In September of 1960, English teachers in the state (Land) of Baden-Württemberg received a small publication consisting of some 20 mimeographed and stapled pages that contained news and articles about the United States of America. It was entitled American Newsletter and was distributed four times a year by the Cultural Affairs Unit of the United States Information Service (USIS) in Stuttgart.
From the colonial era to the present, religions and religious beliefs have played a significant role in the political life of the United States. Religion has been at the heart of some of the best and some of the worst movements in American history. The guiding principles that the framers intended to govern the relationship between religion and politics are set forth in Article VI of the Constitution and in the opening sixteen words of the First Amendment.
Reforming the welfare state is a prominent topic on the public policy agendas in both the United States and Germany. Critics of European systems of social provision frequently implore us to look to the U. S. for models of change in order to adjust to new global economic challenges. Defenders of European-style social provision argue that the very existence of social safety nets allows people to be flexible and innovative without fear of falling through the cracks. Admonitions about the pitfalls of the ‘Standort Deutschland’ are countered by warnings about ‘amerikanische Verhältnisse.’
When stereotypes of modern Native Americans are brought forward, these usually manifest themselves in visions of poor Indians living on reservations, which are on lands no one else wanted. Modern Native Americans are often stereotyped as drunks or succumbing to the pressure of gamblers to open their reservations to casinos. One place to start in order to disprove these stereotypes is the statistical data. What follows is not an interpretive essay in the classic scholarly vein, but an informative one that provides a picture of the state of Native America at the end of the Twentieth Century based on current statistical data.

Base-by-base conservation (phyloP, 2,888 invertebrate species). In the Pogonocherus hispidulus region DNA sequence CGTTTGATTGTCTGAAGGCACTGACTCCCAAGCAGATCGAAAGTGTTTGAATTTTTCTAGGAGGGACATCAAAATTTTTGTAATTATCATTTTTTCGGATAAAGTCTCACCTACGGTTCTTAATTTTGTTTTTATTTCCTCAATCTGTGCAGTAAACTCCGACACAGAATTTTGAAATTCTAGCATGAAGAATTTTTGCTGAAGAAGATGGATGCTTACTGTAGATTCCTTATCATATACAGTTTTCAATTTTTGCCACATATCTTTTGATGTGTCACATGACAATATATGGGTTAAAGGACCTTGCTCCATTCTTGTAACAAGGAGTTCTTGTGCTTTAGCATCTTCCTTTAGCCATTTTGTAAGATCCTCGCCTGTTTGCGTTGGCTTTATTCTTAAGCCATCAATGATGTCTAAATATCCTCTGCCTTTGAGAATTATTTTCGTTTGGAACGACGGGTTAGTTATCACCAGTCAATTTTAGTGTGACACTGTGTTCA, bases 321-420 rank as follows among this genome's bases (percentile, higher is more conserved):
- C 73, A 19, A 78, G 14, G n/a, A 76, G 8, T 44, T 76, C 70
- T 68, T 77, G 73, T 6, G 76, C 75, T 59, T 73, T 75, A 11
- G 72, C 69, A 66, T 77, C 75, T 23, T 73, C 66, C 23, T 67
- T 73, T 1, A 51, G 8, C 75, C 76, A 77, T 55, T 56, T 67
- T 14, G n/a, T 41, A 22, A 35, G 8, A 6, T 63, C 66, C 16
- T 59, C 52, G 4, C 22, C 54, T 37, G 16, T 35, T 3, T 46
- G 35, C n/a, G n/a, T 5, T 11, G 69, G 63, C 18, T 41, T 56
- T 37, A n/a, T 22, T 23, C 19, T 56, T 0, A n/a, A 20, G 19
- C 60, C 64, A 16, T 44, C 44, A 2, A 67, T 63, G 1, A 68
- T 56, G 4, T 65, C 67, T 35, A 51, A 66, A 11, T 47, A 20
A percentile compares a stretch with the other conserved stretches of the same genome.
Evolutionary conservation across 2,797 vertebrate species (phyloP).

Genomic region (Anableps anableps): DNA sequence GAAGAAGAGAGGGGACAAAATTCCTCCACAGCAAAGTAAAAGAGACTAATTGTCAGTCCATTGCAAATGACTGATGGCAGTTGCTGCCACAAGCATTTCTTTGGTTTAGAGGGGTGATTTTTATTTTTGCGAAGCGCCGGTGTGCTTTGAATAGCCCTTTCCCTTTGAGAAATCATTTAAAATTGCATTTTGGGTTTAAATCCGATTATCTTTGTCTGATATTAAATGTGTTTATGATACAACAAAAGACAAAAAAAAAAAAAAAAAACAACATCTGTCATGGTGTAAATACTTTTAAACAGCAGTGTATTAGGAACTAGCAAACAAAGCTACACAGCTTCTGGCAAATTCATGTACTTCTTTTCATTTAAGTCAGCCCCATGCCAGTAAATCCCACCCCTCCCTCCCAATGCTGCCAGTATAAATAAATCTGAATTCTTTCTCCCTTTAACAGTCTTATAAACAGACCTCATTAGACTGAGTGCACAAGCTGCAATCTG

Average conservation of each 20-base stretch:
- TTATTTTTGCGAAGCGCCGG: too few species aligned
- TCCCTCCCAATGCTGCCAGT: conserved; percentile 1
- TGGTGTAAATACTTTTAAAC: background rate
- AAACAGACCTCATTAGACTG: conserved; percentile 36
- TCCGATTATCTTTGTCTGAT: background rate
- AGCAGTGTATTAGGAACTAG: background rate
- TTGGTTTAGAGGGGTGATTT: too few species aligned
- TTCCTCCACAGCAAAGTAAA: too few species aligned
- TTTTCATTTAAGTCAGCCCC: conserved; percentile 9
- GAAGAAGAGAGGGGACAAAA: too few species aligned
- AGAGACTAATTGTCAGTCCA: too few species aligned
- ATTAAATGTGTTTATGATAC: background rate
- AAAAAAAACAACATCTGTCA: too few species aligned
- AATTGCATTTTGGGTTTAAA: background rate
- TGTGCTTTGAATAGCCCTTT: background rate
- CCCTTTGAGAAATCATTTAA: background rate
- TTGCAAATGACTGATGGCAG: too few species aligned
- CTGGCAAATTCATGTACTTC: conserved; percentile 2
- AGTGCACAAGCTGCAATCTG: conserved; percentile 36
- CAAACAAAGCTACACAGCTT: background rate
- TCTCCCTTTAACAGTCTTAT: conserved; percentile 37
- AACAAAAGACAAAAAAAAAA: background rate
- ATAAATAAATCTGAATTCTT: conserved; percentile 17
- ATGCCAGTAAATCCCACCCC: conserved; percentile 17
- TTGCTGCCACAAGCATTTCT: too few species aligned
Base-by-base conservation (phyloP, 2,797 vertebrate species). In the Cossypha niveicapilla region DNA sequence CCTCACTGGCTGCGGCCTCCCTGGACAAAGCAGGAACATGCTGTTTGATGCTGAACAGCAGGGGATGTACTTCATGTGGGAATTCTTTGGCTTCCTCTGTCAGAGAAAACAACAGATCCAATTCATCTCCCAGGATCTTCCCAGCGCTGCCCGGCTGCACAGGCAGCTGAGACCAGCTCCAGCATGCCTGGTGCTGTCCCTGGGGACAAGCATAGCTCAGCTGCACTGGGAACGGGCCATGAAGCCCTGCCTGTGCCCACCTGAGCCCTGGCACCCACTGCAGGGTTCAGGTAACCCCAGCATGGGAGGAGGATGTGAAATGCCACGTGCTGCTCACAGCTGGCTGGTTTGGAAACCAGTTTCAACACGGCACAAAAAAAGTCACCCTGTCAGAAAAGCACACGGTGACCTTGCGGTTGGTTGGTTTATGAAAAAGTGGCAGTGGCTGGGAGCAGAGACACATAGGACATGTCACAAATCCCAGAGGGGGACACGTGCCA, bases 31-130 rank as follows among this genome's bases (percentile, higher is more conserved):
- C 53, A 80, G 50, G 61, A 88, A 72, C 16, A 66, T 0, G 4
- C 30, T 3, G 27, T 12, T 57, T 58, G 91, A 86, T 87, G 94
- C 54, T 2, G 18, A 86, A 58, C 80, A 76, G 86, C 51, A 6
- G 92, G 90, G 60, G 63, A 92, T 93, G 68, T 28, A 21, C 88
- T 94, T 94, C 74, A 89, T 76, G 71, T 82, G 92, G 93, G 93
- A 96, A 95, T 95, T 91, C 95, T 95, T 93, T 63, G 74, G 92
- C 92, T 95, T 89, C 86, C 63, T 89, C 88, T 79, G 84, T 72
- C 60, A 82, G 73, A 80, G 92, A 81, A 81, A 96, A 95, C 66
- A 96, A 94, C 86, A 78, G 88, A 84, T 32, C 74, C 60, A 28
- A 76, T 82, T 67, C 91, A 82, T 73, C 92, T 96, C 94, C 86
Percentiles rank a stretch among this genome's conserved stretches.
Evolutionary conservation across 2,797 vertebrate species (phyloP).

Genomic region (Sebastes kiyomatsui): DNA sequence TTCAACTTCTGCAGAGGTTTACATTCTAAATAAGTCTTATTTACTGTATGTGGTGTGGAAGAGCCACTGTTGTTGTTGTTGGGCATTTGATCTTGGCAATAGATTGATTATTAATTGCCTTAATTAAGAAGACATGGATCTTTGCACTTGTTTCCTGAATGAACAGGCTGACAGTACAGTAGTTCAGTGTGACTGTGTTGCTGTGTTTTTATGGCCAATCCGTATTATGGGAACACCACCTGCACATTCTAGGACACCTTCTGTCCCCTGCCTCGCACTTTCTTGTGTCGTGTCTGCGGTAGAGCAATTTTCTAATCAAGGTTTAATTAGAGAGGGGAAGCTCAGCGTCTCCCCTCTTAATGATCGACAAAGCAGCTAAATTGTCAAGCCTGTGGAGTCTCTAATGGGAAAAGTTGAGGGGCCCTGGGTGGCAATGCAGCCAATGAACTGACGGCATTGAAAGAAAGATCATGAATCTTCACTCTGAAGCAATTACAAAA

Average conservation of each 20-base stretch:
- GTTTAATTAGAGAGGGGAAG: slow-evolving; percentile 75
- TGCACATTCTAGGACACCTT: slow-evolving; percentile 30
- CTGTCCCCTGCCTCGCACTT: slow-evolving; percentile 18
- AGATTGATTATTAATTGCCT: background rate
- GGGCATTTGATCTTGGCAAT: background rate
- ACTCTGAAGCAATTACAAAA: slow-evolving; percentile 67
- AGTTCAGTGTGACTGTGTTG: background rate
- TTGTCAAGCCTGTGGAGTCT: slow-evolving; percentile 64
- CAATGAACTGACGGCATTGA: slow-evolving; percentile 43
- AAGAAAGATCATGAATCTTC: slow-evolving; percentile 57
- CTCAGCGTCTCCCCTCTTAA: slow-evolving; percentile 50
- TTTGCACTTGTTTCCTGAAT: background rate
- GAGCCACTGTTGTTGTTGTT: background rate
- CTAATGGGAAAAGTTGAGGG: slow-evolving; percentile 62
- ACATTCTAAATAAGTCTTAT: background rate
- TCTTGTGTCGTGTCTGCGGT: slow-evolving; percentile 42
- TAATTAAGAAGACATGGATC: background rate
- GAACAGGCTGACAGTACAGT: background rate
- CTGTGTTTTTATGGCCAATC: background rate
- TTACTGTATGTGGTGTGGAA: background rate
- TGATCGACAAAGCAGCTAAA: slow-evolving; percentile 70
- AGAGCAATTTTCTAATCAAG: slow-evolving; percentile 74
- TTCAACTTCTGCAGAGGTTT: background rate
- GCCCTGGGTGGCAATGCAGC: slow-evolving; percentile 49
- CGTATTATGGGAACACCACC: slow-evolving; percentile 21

For decades, Science Fiction had offered those involved in a cultural phenomenon stigmatized as escapist entertainment the opportunity to playfully work through their visions of the future, exploring both scenarios they might hope for and those they were deeply afraid of. Against this background, it is not surprising that particularly people marginalized by the current social order use fantastic fictions to either unmask present socio-cultural practices as oppressive or to imagine alternative ways of living where they would be no longer disenfranchised.
Since its beginnings, the United States has been heralded as a nation of immigrants, a safe heaven for those who have to leave their homes, be the reasons hunger, political or religious persecution, the desire for land or the possibility of finding work. This self-perception as a country of immigration has been carved in stone at the foot of the symbol of the immigrant nation, the Statue of liberty.
In this primer on the U.S. criminal justice system, James B. Jacobs, Warren E. Burger Professor of Law at New York University (NYU) and Director of the Center for Research in Crime and Justice at the NYU School of Law, explains the structure and basic jurisprudence of U.S. criminal law and criminal procedure.
The president of the Institute for Educational Leadership discusses issues and trends in primary and secondary education in the United States. Is our nation’s historic commitment to mass public education appropriate in its current form? What are the prospects of experiments to improve public schooling? (From Society & Values)
American education is a complex topic because a single school can draw upon resources from several different public and private institutions. For example, a student may attend a private high school whose curriculum must meet standards set by the state, some of whose science courses may be financed by federal funds, and whose sports teams may play on local, publicly owned fields. Despite this complexity, however, it is possible to describe the broad contours of American education.